Leyva Sisters Share Story of Sisterhood and Transition

Leyva Sisters hugging eachother

At first, Selenis Leyva was thrilled to see Caitlyn Jenner on the cover of Vanity Fair in 2015, but over time, she felt unsettled by it.

“I realized that this kind of representation, while positive for Caitlyn, was dangerous for those without the resources: what happens to those trans folks who don’t fall into this specific category of glamorous, rich, and famous?” Selenis Leyva, an actress known for Netflix’s “Orange is the New Black” (OITNB) and Disney+’s “Diary of a Future President,” asks in the memoir she co-authored with her sister Marizol Leyva, “My Sister: How One Sibling’s Transition Changed Us Both.” “The decision to write this book came from a place of wanting to share a realistic account of what it means to be transgender – specifically, what it means to be transgender person of color of modest means.”

My Sistershares Marizol’s journey to her transition from the perspective of both sisters, two Afro-Latinas who grew up in the Bronx. In addition to sharing their personal story, they talk about challenges specific to the Latinx community, like anti-Blackness and machismo, and offer national and local resources for readers, including health care, suicide prevention and more.

While the sisters shared a childhood, they don’t always have the same memories of what they experienced. “In some instances, my recollection does not line up perfectly with Marizol’s, and we embrace these contradictions,” Selenis writes. “We want to remain true to the reality that memories have funny ways of changing over time, that the details of life experiences and stories are wholly dependent upon the storyteller.”

When Selenis asked Marizol if she wanted to write a book about her experience, it wasn’t a quick yes. Marizol explains in the book that most of her initial hesitation came from the fact that she’s never been fully open with anyone about what she’d been through. Eventually though, Marizol agreed. “I couldn’t stop thinking about my trans brothers and sisters – especially those whose voices aren’t usually heard,” Marizol writes. “We share so many unfortunate experiences, and so few people outside of our community understand the hardships we face. This was a chance to educate others and be a source of support for so many trans folks who feel like they have none.”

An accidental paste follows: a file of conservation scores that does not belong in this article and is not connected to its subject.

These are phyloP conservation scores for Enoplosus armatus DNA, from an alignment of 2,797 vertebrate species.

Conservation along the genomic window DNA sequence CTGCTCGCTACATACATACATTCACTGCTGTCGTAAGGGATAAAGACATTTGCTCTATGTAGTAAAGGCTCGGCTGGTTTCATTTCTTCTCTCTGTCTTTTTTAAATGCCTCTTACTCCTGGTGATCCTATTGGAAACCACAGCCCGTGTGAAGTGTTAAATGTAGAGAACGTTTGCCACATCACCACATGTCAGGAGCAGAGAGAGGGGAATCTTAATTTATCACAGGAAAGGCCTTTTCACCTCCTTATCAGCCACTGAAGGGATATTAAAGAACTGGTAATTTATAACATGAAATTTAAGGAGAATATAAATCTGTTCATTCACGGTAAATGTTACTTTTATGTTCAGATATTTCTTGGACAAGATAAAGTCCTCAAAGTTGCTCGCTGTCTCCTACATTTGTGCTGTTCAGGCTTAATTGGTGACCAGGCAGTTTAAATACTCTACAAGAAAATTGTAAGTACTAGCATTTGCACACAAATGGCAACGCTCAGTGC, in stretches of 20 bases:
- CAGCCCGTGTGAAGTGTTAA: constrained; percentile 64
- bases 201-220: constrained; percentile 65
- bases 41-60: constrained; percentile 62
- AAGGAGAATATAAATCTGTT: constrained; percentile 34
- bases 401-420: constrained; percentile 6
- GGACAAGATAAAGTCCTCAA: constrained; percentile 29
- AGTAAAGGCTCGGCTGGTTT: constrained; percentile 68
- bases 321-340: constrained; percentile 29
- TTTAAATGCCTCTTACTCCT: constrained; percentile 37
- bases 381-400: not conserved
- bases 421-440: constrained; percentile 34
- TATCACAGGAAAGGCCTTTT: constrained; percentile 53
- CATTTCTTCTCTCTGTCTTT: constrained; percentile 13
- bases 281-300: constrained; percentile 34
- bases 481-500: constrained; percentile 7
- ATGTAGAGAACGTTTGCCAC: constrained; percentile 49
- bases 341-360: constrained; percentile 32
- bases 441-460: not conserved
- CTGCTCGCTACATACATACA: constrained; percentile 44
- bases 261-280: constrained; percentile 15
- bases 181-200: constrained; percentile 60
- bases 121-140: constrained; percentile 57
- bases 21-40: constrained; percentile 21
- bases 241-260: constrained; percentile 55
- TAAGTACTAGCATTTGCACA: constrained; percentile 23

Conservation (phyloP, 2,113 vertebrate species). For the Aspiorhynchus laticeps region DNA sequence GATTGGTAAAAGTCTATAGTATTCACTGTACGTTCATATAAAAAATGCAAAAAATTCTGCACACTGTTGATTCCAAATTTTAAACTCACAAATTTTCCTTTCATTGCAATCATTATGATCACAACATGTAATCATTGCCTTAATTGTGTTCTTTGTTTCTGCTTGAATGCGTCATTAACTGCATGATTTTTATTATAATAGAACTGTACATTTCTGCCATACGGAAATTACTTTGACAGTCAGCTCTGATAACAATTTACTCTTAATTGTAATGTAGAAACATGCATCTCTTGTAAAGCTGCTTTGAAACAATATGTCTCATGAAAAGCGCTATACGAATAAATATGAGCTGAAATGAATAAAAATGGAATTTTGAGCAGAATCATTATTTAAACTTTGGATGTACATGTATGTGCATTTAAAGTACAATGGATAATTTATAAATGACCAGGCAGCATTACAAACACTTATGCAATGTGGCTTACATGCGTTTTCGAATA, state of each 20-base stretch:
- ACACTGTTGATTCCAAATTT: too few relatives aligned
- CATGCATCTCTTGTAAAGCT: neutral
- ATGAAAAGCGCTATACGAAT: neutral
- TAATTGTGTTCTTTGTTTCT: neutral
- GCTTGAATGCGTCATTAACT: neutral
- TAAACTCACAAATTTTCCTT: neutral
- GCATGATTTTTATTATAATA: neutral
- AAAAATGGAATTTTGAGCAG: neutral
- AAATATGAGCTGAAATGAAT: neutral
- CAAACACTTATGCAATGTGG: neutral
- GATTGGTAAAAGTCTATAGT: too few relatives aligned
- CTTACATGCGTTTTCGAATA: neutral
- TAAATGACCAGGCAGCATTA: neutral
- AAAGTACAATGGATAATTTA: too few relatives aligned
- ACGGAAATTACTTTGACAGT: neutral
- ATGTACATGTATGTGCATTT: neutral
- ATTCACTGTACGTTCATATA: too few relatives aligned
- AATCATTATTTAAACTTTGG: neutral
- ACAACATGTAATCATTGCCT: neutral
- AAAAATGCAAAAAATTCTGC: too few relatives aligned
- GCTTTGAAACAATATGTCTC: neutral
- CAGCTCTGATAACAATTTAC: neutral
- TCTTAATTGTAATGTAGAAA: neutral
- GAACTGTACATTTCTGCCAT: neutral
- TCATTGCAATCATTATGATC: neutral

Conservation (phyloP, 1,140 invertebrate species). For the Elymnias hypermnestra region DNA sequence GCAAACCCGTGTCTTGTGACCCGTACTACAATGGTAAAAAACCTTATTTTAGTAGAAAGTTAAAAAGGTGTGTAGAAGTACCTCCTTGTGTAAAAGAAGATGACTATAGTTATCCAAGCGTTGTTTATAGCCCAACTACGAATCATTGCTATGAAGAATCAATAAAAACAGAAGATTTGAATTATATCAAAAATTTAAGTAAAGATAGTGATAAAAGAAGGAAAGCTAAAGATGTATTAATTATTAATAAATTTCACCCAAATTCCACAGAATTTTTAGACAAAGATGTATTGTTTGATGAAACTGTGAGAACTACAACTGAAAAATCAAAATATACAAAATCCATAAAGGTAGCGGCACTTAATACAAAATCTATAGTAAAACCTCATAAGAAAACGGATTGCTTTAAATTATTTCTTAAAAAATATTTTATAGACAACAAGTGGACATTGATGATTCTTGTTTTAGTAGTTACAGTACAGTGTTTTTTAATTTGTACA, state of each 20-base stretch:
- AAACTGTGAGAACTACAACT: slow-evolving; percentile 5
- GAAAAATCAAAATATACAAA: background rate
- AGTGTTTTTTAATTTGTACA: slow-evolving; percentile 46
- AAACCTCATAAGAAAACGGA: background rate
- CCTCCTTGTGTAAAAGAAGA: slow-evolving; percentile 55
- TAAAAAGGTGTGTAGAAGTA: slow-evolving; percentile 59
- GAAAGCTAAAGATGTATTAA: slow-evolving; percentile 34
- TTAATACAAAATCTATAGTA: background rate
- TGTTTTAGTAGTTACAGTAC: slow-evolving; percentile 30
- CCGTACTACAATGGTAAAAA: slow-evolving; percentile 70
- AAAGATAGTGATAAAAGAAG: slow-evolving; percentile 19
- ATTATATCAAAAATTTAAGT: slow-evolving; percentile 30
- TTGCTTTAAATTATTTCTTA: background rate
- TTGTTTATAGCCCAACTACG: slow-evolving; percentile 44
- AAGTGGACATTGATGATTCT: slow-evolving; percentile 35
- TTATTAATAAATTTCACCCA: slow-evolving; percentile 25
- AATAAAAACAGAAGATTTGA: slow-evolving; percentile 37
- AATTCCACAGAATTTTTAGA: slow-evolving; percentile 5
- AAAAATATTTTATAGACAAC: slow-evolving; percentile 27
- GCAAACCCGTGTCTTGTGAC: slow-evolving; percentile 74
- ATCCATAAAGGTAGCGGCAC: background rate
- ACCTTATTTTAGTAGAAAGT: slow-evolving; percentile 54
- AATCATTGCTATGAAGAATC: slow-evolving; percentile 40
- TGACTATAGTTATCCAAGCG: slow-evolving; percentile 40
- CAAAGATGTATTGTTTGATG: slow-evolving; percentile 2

Selenis had two younger brothers until her parents – immigrants from Cuba and the Dominican Republic – fostered and eventually adopted two other children, including Marizol. Marizol came into the Leyva family as an infant boy named Jose, also from a Dominican background. A teenaged Selenis was immediately drawn to and protective of the child. She writes that she noticed early on that Marizol maneuvered through the world a bit differently. “My mother noticed it, too,” Selenis writes. “And though we never verbalized it, there was a moment when we looked at each other, almost to say, How do we feel about this? We’re fine. But we knew, from then on, that we had to be the ones to take charge and protect Jose.”

In the memoir, Marizol provides honest insight about some of the difficult experiences she faced, like the violence and abuse she experienced from her birth father during her childhood and in her romantic relationships. She also talks about her struggles as a young person, and the things that led her to skip school, lie to her parents and even steal from them. But through it all, Selenis was always there to provide her younger sister a sympathetic ear and even sometimes necessary tough love.